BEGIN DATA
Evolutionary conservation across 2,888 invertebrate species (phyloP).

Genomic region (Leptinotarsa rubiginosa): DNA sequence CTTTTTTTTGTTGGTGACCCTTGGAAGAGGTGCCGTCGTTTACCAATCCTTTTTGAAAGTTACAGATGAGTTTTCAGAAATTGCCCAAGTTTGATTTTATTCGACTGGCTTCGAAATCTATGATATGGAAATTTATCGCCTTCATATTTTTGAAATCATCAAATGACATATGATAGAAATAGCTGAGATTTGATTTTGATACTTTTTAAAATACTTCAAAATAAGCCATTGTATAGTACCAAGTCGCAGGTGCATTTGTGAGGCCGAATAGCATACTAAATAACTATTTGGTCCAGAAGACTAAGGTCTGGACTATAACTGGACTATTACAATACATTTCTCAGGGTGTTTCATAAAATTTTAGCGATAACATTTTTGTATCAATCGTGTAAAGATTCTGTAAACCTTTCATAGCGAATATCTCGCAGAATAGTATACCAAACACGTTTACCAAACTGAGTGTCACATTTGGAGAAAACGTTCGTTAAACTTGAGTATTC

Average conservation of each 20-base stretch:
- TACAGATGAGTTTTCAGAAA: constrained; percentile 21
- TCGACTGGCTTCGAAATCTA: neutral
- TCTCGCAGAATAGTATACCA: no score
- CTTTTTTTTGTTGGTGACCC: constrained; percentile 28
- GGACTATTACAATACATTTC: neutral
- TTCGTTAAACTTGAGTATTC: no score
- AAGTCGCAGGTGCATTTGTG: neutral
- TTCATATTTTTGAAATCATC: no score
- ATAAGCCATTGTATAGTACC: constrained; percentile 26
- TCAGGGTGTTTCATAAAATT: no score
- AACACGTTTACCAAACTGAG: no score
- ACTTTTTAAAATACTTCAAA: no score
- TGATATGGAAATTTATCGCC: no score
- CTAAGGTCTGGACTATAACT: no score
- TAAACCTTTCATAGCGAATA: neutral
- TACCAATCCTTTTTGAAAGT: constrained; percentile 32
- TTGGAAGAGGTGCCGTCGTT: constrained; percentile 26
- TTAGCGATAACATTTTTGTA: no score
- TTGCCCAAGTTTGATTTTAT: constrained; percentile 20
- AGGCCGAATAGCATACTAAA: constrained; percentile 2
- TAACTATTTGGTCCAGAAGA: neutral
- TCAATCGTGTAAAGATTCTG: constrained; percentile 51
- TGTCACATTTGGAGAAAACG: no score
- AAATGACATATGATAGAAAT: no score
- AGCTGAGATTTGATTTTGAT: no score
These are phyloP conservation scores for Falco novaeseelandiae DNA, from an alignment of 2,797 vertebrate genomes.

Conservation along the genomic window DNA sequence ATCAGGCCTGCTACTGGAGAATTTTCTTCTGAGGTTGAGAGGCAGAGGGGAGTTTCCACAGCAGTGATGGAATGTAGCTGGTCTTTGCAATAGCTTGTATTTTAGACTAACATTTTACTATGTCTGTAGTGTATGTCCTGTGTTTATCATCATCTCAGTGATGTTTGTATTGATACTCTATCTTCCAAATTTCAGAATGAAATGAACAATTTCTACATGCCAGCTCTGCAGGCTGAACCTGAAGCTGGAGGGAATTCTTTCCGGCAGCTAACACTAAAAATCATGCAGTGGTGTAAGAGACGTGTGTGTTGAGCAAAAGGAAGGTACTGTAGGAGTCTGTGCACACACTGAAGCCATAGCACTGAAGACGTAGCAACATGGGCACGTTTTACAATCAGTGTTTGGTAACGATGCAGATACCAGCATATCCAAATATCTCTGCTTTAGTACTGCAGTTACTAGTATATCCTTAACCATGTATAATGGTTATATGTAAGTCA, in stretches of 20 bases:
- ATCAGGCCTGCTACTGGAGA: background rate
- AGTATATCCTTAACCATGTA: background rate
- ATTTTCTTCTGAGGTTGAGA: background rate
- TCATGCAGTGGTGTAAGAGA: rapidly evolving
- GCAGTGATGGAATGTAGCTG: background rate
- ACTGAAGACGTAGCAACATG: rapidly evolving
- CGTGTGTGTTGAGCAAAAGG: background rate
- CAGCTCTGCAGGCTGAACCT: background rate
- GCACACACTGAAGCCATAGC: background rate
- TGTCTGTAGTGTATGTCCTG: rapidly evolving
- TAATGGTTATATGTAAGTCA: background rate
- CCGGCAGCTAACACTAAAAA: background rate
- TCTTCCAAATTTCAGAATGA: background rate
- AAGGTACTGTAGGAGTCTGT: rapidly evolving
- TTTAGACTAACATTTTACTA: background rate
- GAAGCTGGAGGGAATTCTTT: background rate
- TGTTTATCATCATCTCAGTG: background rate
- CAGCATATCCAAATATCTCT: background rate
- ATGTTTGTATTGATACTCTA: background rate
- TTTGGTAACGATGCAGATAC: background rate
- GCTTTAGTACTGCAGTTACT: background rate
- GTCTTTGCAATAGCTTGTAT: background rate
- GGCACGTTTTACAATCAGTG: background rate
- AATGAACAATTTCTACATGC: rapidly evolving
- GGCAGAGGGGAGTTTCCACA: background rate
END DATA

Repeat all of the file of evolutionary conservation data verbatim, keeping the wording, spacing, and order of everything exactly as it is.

Evolutionary conservation across 2,888 invertebrate species (phyloP).

Genomic region (Leptinotarsa rubiginosa): DNA sequence CTTTTTTTTGTTGGTGACCCTTGGAAGAGGTGCCGTCGTTTACCAATCCTTTTTGAAAGTTACAGATGAGTTTTCAGAAATTGCCCAAGTTTGATTTTATTCGACTGGCTTCGAAATCTATGATATGGAAATTTATCGCCTTCATATTTTTGAAATCATCAAATGACATATGATAGAAATAGCTGAGATTTGATTTTGATACTTTTTAAAATACTTCAAAATAAGCCATTGTATAGTACCAAGTCGCAGGTGCATTTGTGAGGCCGAATAGCATACTAAATAACTATTTGGTCCAGAAGACTAAGGTCTGGACTATAACTGGACTATTACAATACATTTCTCAGGGTGTTTCATAAAATTTTAGCGATAACATTTTTGTATCAATCGTGTAAAGATTCTGTAAACCTTTCATAGCGAATATCTCGCAGAATAGTATACCAAACACGTTTACCAAACTGAGTGTCACATTTGGAGAAAACGTTCGTTAAACTTGAGTATTC

Average conservation of each 20-base stretch:
- TACAGATGAGTTTTCAGAAA: constrained; percentile 21
- TCGACTGGCTTCGAAATCTA: neutral
- TCTCGCAGAATAGTATACCA: no score
- CTTTTTTTTGTTGGTGACCC: constrained; percentile 28
- GGACTATTACAATACATTTC: neutral
- TTCGTTAAACTTGAGTATTC: no score
- AAGTCGCAGGTGCATTTGTG: neutral
- TTCATATTTTTGAAATCATC: no score
- ATAAGCCATTGTATAGTACC: constrained; percentile 26
- TCAGGGTGTTTCATAAAATT: no score
- AACACGTTTACCAAACTGAG: no score
- ACTTTTTAAAATACTTCAAA: no score
- TGATATGGAAATTTATCGCC: no score
- CTAAGGTCTGGACTATAACT: no score
- TAAACCTTTCATAGCGAATA: neutral
- TACCAATCCTTTTTGAAAGT: constrained; percentile 32
- TTGGAAGAGGTGCCGTCGTT: constrained; percentile 26
- TTAGCGATAACATTTTTGTA: no score
- TTGCCCAAGTTTGATTTTAT: constrained; percentile 20
- AGGCCGAATAGCATACTAAA: constrained; percentile 2
- TAACTATTTGGTCCAGAAGA: neutral
- TCAATCGTGTAAAGATTCTG: constrained; percentile 51
- TGTCACATTTGGAGAAAACG: no score
- AAATGACATATGATAGAAAT: no score
- AGCTGAGATTTGATTTTGAT: no score
These are phyloP conservation scores for Falco novaeseelandiae DNA, from an alignment of 2,797 vertebrate genomes.

Conservation along the genomic window DNA sequence ATCAGGCCTGCTACTGGAGAATTTTCTTCTGAGGTTGAGAGGCAGAGGGGAGTTTCCACAGCAGTGATGGAATGTAGCTGGTCTTTGCAATAGCTTGTATTTTAGACTAACATTTTACTATGTCTGTAGTGTATGTCCTGTGTTTATCATCATCTCAGTGATGTTTGTATTGATACTCTATCTTCCAAATTTCAGAATGAAATGAACAATTTCTACATGCCAGCTCTGCAGGCTGAACCTGAAGCTGGAGGGAATTCTTTCCGGCAGCTAACACTAAAAATCATGCAGTGGTGTAAGAGACGTGTGTGTTGAGCAAAAGGAAGGTACTGTAGGAGTCTGTGCACACACTGAAGCCATAGCACTGAAGACGTAGCAACATGGGCACGTTTTACAATCAGTGTTTGGTAACGATGCAGATACCAGCATATCCAAATATCTCTGCTTTAGTACTGCAGTTACTAGTATATCCTTAACCATGTATAATGGTTATATGTAAGTCA, in stretches of 20 bases:
- ATCAGGCCTGCTACTGGAGA: background rate
- AGTATATCCTTAACCATGTA: background rate
- ATTTTCTTCTGAGGTTGAGA: background rate
- TCATGCAGTGGTGTAAGAGA: rapidly evolving
- GCAGTGATGGAATGTAGCTG: background rate
- ACTGAAGACGTAGCAACATG: rapidly evolving
- CGTGTGTGTTGAGCAAAAGG: background rate
- CAGCTCTGCAGGCTGAACCT: background rate
- GCACACACTGAAGCCATAGC: background rate
- TGTCTGTAGTGTATGTCCTG: rapidly evolving
- TAATGGTTATATGTAAGTCA: background rate
- CCGGCAGCTAACACTAAAAA: background rate
- TCTTCCAAATTTCAGAATGA: background rate
- AAGGTACTGTAGGAGTCTGT: rapidly evolving
- TTTAGACTAACATTTTACTA: background rate
- GAAGCTGGAGGGAATTCTTT: background rate
- TGTTTATCATCATCTCAGTG: background rate
- CAGCATATCCAAATATCTCT: background rate
- ATGTTTGTATTGATACTCTA: background rate
- TTTGGTAACGATGCAGATAC: background rate
- GCTTTAGTACTGCAGTTACT: background rate
- GTCTTTGCAATAGCTTGTAT: background rate
- GGCACGTTTTACAATCAGTG: background rate
- AATGAACAATTTCTACATGC: rapidly evolving
- GGCAGAGGGGAGTTTCCACA: background rate